Monday, April 18, 2005

The reverse millionnaires

One of my former colleagues used to live as a "$60,000 millionnaire" -- he drove a $35,000 car, took expensive trips, wore semi-pricey clothes and had definite champagne tastes on an undersized (for a lawyer) budget because we worked in a small insurance defense firm that paid sh-t for wages.

In Norway, however, the inverse is true: people are paid decently well, the per capita GDP is high and the Norwegians consider themselves among the wealthiest people in the world. Except for one thing: they cannot afford to buy anything. Remember, the average person living around the $20,000 poverty line in the US has a car, house, color TV, microwave, operational fridge and is not starving. The average Scandinavian's PURCHASING POWER is actually less than an American who is part of the working poor, as Bruce Bawer notes in the interesting article linked in the title hereto:

Alternatively, the [Swedish research company, Timbro] study found, if the E.U. was treated as a single American state, it would rank fifth from the bottom, topping only Arkansas, Montana, West Virginia and Mississippi. . .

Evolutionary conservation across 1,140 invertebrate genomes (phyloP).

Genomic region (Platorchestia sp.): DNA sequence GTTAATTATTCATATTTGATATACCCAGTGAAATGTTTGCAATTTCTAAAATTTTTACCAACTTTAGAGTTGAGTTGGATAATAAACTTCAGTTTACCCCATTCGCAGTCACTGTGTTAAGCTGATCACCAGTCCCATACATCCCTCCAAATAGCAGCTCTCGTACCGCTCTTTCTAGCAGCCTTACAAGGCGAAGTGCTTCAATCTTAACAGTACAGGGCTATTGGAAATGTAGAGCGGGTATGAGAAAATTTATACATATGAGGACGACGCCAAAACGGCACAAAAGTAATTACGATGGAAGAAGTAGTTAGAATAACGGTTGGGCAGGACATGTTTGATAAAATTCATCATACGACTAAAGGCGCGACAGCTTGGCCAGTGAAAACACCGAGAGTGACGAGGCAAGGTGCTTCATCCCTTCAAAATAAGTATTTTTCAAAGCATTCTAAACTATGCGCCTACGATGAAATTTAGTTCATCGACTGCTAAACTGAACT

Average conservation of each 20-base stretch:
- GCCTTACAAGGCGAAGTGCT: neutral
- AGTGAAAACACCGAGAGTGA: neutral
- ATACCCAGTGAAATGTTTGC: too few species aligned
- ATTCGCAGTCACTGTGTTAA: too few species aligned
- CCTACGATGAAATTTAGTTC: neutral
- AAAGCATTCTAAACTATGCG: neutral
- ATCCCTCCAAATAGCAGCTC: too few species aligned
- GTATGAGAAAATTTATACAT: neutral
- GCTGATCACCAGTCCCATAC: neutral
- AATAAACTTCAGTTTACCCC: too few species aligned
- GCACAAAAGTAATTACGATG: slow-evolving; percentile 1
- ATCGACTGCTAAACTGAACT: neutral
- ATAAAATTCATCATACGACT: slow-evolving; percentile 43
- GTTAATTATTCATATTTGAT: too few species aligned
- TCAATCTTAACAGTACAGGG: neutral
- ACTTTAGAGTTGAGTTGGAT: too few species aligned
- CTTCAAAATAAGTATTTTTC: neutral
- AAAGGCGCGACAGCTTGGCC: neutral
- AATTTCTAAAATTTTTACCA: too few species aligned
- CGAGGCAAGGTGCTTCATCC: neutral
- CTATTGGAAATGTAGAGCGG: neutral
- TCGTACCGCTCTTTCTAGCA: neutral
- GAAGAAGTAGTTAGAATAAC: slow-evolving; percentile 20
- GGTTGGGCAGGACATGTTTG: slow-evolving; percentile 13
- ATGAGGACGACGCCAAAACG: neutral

Contrasting "the American dream" with "the European daydream," Mr. [Johan] Norberg [Swedish economist] described the difference: "Economic growth in the last 25 years has been 3 percent per annum in the U.S., compared to 2.2 percent in the E.U. That means that the American economy has almost doubled, whereas the E.U. economy has grown by slightly more than half. The purchasing power in the U.S. is $36,100 per capita, and in the E.U. $26,000 - and the gap is constantly widening."

But it gets worse for the Scandinavians:

. . . another study, this one from KPMG, the international accounting and consulting firm [small snip] indicated that when disposable income was adjusted for cost of living, Scandinavians were the poorest people in Western Europe. Danes had the lowest adjusted income, Norwegians the second lowest, Swedes the third. Spain and Portugal, with two of Europe's least regulated economies, led the list.

Norway's purchasing power = about $18,350 per capita. US average: more than $32K. The US working poor, who receive earned income tax credits, do not pay income taxes and may be eligible for other subsidies, may be better off that Norway's average person on the street.

HT: Stoli-man

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